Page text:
Rudy: In indeed, I, I totally understand that, you know, the mamos the, uh, Ottawa, uh, they live in the Seattle Nevadas of Columbia high, high up there. And the first time I went and visited them and they said, uh, you wanna be spiritual [01:34:00] sweep, the floors, wash your dishes. But when you are doing this wash racism away from this planet, sweep, sweep, racism, mm.
Off this planet, everything is a prayer. Everything is sacred. I used to hate like, uh, folding laundry, for instance, you know, I didn't mind putting it in, but it was done the folding and the socks. I said, okay, well, I'm gonna do this. And I'm gonna like, organize, use it to like organize a prayer to organize.
Um, the good things in life. So you start looking at these mundane tasks, everything can be a prayer. So when you wake up in the morning, you look at your bed and you're like, eh, I'm gonna sleep in it again tonight. I'm not gonna, I'm not gonna fix it. No, you fixed that with the prayer, you know, I'm, I'm [01:35:00] organizing good things in this world so that, you know, good things can, can vibrate at a higher, more profound level, you know, and you're looking at the dishes.
I don't wanna do 'em it's like no clean the dishes, but like I said, you're cleaning racism off this planet, you know? And so like, uh, this is very simple integration and these little things, these mundane tasks, which are not mundane, we only make them mundane. Yeah. And that's like, that's like a, you know, as a, a, a Mexican peyote, Rhoda man says once said to me, he's like, you gotta flip the Toria man.
It's like, you know, it's like, we have it on one side, but all you need to do is flip it to the other side and. Reverse how you look at it, you know? And so it's like the thing you look at these mundane tasks, you flip the tortilla to their side, and now it's a prayer, it's anything but a mundane task, [01:36:00] it's all perception, right?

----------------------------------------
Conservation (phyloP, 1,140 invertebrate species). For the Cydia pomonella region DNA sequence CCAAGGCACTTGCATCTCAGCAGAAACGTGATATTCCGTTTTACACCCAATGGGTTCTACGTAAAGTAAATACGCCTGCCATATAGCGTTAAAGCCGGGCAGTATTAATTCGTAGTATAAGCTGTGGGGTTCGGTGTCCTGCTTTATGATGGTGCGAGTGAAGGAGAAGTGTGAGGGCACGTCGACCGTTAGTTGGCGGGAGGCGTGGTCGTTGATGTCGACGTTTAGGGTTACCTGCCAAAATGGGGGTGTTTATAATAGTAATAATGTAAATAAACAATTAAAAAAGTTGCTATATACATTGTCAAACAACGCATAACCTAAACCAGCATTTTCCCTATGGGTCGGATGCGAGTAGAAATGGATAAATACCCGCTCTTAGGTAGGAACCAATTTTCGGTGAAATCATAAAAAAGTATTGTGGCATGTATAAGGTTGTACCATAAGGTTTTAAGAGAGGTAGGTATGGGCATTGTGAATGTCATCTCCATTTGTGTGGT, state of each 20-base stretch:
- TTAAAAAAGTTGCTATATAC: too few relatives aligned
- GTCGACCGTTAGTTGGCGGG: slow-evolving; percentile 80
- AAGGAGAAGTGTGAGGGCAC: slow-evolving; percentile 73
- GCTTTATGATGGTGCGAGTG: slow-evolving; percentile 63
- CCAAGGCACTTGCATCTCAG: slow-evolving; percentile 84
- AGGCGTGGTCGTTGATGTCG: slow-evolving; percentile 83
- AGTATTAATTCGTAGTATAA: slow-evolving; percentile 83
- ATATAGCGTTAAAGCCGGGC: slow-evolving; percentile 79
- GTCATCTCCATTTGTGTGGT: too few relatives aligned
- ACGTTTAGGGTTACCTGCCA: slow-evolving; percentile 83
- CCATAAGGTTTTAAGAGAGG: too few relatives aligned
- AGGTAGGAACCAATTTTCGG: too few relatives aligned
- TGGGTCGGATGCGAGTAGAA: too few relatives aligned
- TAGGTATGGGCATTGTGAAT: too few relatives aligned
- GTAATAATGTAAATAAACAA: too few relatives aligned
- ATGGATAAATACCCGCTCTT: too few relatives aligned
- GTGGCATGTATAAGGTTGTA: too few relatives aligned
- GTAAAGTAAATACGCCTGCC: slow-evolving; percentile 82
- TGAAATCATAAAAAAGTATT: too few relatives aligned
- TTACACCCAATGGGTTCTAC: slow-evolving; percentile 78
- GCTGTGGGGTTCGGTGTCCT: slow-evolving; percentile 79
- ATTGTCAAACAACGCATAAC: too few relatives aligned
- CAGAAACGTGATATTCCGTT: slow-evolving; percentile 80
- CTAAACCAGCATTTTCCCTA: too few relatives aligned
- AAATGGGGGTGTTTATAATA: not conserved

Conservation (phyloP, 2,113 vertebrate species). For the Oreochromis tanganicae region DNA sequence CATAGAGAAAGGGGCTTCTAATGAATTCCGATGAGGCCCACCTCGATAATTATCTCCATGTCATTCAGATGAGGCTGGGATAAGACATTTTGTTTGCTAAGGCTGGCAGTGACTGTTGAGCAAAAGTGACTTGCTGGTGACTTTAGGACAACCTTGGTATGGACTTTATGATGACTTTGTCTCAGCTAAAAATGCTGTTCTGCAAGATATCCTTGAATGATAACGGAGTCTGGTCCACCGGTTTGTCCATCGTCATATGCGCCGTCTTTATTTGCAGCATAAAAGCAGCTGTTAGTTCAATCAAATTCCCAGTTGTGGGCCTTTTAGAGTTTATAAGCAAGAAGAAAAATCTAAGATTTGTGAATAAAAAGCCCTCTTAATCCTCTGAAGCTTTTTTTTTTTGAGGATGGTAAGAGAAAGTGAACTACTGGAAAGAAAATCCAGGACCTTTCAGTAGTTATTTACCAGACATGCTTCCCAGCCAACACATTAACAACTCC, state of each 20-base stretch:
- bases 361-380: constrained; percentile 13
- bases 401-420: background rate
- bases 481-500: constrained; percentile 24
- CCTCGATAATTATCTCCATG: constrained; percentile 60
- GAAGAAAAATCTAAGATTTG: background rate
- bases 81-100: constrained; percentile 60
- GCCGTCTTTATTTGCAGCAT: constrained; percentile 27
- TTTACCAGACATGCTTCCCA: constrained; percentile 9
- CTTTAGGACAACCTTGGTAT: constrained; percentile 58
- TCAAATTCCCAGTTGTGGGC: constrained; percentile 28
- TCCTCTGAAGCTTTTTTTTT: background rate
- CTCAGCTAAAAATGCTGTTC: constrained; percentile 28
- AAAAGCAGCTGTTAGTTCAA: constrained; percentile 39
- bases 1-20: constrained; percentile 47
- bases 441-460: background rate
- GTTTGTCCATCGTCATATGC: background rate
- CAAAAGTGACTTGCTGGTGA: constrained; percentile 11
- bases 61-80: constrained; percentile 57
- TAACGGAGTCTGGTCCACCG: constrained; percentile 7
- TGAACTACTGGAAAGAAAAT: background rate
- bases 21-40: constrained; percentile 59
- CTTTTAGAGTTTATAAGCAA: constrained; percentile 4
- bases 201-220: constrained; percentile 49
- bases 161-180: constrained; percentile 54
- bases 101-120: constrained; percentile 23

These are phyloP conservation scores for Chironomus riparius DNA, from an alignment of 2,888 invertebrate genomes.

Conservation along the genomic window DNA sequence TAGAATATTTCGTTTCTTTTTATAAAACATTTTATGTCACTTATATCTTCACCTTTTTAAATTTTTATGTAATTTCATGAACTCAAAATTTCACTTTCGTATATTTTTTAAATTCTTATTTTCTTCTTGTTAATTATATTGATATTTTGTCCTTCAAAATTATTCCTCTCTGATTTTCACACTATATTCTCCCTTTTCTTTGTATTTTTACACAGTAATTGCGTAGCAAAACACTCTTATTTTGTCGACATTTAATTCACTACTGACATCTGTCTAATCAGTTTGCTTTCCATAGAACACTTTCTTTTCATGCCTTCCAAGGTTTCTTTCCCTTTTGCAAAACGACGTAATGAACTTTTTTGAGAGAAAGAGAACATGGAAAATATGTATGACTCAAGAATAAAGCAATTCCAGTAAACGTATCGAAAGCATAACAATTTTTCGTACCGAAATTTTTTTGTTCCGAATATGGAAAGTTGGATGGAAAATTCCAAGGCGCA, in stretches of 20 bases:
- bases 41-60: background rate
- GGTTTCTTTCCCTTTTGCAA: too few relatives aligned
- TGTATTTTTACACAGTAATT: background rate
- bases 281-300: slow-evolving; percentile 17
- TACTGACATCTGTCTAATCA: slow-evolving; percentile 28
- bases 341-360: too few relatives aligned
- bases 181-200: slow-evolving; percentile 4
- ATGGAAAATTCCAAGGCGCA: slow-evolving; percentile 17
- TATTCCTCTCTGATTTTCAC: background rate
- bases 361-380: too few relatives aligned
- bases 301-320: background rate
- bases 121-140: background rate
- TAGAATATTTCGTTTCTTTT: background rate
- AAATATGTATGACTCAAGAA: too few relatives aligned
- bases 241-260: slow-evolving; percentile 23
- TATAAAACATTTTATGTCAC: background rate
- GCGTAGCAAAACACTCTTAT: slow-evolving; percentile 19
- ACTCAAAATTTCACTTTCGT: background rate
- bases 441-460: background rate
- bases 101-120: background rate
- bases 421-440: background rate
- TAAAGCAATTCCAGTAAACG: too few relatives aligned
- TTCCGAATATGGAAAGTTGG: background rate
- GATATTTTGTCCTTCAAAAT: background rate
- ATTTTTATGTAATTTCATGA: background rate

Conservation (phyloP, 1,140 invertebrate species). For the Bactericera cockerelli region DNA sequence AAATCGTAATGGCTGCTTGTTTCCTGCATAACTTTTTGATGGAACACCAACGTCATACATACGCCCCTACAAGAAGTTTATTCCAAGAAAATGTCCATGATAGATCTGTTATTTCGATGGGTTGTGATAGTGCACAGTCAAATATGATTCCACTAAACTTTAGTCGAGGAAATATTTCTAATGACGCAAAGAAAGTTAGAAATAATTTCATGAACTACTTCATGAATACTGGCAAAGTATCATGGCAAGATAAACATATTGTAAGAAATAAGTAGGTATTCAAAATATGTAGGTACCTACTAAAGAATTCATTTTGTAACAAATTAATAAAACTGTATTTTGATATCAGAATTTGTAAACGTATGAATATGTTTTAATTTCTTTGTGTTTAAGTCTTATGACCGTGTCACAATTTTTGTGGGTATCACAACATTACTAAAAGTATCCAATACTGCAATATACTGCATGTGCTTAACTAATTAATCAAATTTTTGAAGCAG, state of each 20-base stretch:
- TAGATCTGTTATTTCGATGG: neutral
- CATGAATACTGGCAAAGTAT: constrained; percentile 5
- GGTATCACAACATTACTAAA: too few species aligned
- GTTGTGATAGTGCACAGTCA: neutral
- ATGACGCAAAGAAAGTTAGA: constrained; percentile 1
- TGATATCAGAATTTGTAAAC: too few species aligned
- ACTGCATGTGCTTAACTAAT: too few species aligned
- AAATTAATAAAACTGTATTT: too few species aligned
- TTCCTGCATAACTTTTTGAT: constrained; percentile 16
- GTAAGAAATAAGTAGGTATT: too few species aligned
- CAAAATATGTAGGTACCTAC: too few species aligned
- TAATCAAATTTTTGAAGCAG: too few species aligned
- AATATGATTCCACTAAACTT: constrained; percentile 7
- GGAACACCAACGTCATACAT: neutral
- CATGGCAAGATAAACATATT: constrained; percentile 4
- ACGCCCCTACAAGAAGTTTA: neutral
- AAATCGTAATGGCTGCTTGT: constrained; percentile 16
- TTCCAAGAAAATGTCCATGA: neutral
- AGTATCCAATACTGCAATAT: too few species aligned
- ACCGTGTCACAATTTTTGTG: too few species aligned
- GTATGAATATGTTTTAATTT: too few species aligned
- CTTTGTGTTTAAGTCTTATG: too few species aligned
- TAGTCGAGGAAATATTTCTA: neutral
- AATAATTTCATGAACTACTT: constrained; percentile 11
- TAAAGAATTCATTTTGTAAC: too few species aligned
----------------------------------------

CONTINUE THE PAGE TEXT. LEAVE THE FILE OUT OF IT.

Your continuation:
CK: Mm. Speaking of, um, on this side of empowering the indigenous to share their stories, their culture with the rest of the world. One thing that's is really clear to me, as you know, I'm a householder. What looking in is music artifacts. These are very accessible ways to grasp, you know, um, this inspire idea of, you know, being part of the embracing, the indigenous thought and philosophy.
Um, I know that you had shared with me, they have modernized, you know, getting wifi and then doing more lives as a way to share their culture. The way, the more they share their culture in a way that's relevant to the Western world, the more people will care about them. Right. So can you share a little bit about how they are using modern [01:37:00] technologies and production techniques and music theories and things like that to really help them amplify their beautiful way of living that beautiful way of creating music and art with the rest of the world?
Rudy: I mean, uh, this old Lakota chief said, uh, it great to me, this is years and years ago, he says, I can't imagine if crazy horse had a cell phone and he could like direct his troops by sending messages like that, you know? And, um, you see these guys, you know, and most of our leaders are very careful how they adapt technology, cuz they don't wanna get lost in it.
You know, so if there's wifi, the it's on at a certain point in time, but then it's, you know, it's off so that they're not just sitting there [01:38:00] getting lost in TikTok or Instagram or something, um, or worse, you know? And, um, but here we are, you know, with this connection to the outside world, that they can share their message, particularly during COVID when no one could travel to visit them and they couldn't travel out to visit anybody.
It was like, here's their link to the outside world to show that they're still there to show that they're okay to show that they're, you know, um, still praying for us still living as they did before to garner funds for them. You know, because the majority of the income is coming in through, uh, either them hosting people or.